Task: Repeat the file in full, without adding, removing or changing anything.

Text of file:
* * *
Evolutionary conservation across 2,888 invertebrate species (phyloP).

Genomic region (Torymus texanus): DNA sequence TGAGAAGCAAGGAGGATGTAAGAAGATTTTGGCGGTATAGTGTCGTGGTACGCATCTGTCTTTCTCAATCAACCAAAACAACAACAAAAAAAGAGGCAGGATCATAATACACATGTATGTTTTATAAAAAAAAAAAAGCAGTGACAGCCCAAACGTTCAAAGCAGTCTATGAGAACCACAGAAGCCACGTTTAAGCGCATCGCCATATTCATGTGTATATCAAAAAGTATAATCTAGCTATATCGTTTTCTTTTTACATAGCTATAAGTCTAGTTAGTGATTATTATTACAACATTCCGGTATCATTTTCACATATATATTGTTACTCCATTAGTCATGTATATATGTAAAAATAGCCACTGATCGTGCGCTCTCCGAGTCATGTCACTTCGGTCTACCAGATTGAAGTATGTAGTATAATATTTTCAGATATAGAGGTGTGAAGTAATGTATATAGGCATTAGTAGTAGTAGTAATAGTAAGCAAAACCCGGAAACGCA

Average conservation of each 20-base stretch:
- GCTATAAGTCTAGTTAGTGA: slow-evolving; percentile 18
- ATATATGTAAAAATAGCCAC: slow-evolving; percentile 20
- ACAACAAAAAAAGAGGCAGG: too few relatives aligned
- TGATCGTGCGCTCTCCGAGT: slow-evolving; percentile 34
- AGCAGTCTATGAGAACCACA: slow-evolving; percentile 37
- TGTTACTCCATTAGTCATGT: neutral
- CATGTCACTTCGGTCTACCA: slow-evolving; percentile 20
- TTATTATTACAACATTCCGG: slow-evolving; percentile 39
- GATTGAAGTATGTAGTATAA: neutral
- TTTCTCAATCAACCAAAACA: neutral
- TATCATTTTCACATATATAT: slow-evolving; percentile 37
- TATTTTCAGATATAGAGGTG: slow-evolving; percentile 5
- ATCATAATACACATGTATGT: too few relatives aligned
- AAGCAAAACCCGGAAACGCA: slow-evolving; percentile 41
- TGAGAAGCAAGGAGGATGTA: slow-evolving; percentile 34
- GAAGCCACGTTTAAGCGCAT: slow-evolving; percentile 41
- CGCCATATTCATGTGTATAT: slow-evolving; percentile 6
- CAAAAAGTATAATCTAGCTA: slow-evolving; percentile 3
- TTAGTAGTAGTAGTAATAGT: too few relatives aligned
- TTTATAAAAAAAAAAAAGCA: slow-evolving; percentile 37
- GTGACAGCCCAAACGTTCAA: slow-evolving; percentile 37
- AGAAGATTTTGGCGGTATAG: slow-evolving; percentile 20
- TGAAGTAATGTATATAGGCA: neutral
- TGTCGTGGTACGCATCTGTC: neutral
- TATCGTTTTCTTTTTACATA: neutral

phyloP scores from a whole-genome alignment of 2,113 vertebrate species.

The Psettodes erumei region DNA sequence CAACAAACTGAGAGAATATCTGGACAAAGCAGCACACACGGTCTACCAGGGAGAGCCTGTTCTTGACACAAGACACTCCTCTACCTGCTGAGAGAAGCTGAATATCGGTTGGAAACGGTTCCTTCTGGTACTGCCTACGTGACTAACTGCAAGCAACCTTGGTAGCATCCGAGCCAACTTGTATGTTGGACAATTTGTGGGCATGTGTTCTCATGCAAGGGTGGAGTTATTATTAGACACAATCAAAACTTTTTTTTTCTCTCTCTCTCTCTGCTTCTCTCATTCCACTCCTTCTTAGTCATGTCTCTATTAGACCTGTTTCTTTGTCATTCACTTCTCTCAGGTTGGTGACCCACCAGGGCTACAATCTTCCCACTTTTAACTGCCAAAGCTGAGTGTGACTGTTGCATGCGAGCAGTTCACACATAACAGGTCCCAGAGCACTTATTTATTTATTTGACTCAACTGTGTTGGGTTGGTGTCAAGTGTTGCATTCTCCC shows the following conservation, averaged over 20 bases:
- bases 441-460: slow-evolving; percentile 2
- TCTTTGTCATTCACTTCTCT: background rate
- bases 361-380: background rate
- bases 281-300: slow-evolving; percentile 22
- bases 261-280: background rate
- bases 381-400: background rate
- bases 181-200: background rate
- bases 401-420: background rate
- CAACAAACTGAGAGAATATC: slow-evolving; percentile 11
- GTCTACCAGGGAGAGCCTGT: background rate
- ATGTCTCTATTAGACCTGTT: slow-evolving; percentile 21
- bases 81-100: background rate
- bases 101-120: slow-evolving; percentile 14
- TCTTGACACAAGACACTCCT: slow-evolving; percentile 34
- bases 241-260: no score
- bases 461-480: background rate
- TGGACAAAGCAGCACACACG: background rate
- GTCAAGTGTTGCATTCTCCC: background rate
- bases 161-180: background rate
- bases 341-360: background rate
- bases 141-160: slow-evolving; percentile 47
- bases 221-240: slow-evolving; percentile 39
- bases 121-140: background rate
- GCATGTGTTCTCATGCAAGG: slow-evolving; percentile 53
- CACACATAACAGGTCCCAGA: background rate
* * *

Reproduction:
Evolutionary conservation across 2,888 invertebrate species (phyloP).

Genomic region (Torymus texanus): DNA sequence TGAGAAGCAAGGAGGATGTAAGAAGATTTTGGCGGTATAGTGTCGTGGTACGCATCTGTCTTTCTCAATCAACCAAAACAACAACAAAAAAAGAGGCAGGATCATAATACACATGTATGTTTTATAAAAAAAAAAAAGCAGTGACAGCCCAAACGTTCAAAGCAGTCTATGAGAACCACAGAAGCCACGTTTAAGCGCATCGCCATATTCATGTGTATATCAAAAAGTATAATCTAGCTATATCGTTTTCTTTTTACATAGCTATAAGTCTAGTTAGTGATTATTATTACAACATTCCGGTATCATTTTCACATATATATTGTTACTCCATTAGTCATGTATATATGTAAAAATAGCCACTGATCGTGCGCTCTCCGAGTCATGTCACTTCGGTCTACCAGATTGAAGTATGTAGTATAATATTTTCAGATATAGAGGTGTGAAGTAATGTATATAGGCATTAGTAGTAGTAGTAATAGTAAGCAAAACCCGGAAACGCA

Average conservation of each 20-base stretch:
- GCTATAAGTCTAGTTAGTGA: slow-evolving; percentile 18
- ATATATGTAAAAATAGCCAC: slow-evolving; percentile 20
- ACAACAAAAAAAGAGGCAGG: too few relatives aligned
- TGATCGTGCGCTCTCCGAGT: slow-evolving; percentile 34
- AGCAGTCTATGAGAACCACA: slow-evolving; percentile 37
- TGTTACTCCATTAGTCATGT: neutral
- CATGTCACTTCGGTCTACCA: slow-evolving; percentile 20
- TTATTATTACAACATTCCGG: slow-evolving; percentile 39
- GATTGAAGTATGTAGTATAA: neutral
- TTTCTCAATCAACCAAAACA: neutral
- TATCATTTTCACATATATAT: slow-evolving; percentile 37
- TATTTTCAGATATAGAGGTG: slow-evolving; percentile 5
- ATCATAATACACATGTATGT: too few relatives aligned
- AAGCAAAACCCGGAAACGCA: slow-evolving; percentile 41
- TGAGAAGCAAGGAGGATGTA: slow-evolving; percentile 34
- GAAGCCACGTTTAAGCGCAT: slow-evolving; percentile 41
- CGCCATATTCATGTGTATAT: slow-evolving; percentile 6
- CAAAAAGTATAATCTAGCTA: slow-evolving; percentile 3
- TTAGTAGTAGTAGTAATAGT: too few relatives aligned
- TTTATAAAAAAAAAAAAGCA: slow-evolving; percentile 37
- GTGACAGCCCAAACGTTCAA: slow-evolving; percentile 37
- AGAAGATTTTGGCGGTATAG: slow-evolving; percentile 20
- TGAAGTAATGTATATAGGCA: neutral
- TGTCGTGGTACGCATCTGTC: neutral
- TATCGTTTTCTTTTTACATA: neutral

phyloP scores from a whole-genome alignment of 2,113 vertebrate species.

The Psettodes erumei region DNA sequence CAACAAACTGAGAGAATATCTGGACAAAGCAGCACACACGGTCTACCAGGGAGAGCCTGTTCTTGACACAAGACACTCCTCTACCTGCTGAGAGAAGCTGAATATCGGTTGGAAACGGTTCCTTCTGGTACTGCCTACGTGACTAACTGCAAGCAACCTTGGTAGCATCCGAGCCAACTTGTATGTTGGACAATTTGTGGGCATGTGTTCTCATGCAAGGGTGGAGTTATTATTAGACACAATCAAAACTTTTTTTTTCTCTCTCTCTCTCTGCTTCTCTCATTCCACTCCTTCTTAGTCATGTCTCTATTAGACCTGTTTCTTTGTCATTCACTTCTCTCAGGTTGGTGACCCACCAGGGCTACAATCTTCCCACTTTTAACTGCCAAAGCTGAGTGTGACTGTTGCATGCGAGCAGTTCACACATAACAGGTCCCAGAGCACTTATTTATTTATTTGACTCAACTGTGTTGGGTTGGTGTCAAGTGTTGCATTCTCCC shows the following conservation, averaged over 20 bases:
- bases 441-460: slow-evolving; percentile 2
- TCTTTGTCATTCACTTCTCT: background rate
- bases 361-380: background rate
- bases 281-300: slow-evolving; percentile 22
- bases 261-280: background rate
- bases 381-400: background rate
- bases 181-200: background rate
- bases 401-420: background rate
- CAACAAACTGAGAGAATATC: slow-evolving; percentile 11
- GTCTACCAGGGAGAGCCTGT: background rate
- ATGTCTCTATTAGACCTGTT: slow-evolving; percentile 21
- bases 81-100: background rate
- bases 101-120: slow-evolving; percentile 14
- TCTTGACACAAGACACTCCT: slow-evolving; percentile 34
- bases 241-260: no score
- bases 461-480: background rate
- TGGACAAAGCAGCACACACG: background rate
- GTCAAGTGTTGCATTCTCCC: background rate
- bases 161-180: background rate
- bases 341-360: background rate
- bases 141-160: slow-evolving; percentile 47
- bases 221-240: slow-evolving; percentile 39
- bases 121-140: background rate
- GCATGTGTTCTCATGCAAGG: slow-evolving; percentile 53
- CACACATAACAGGTCCCAGA: background rate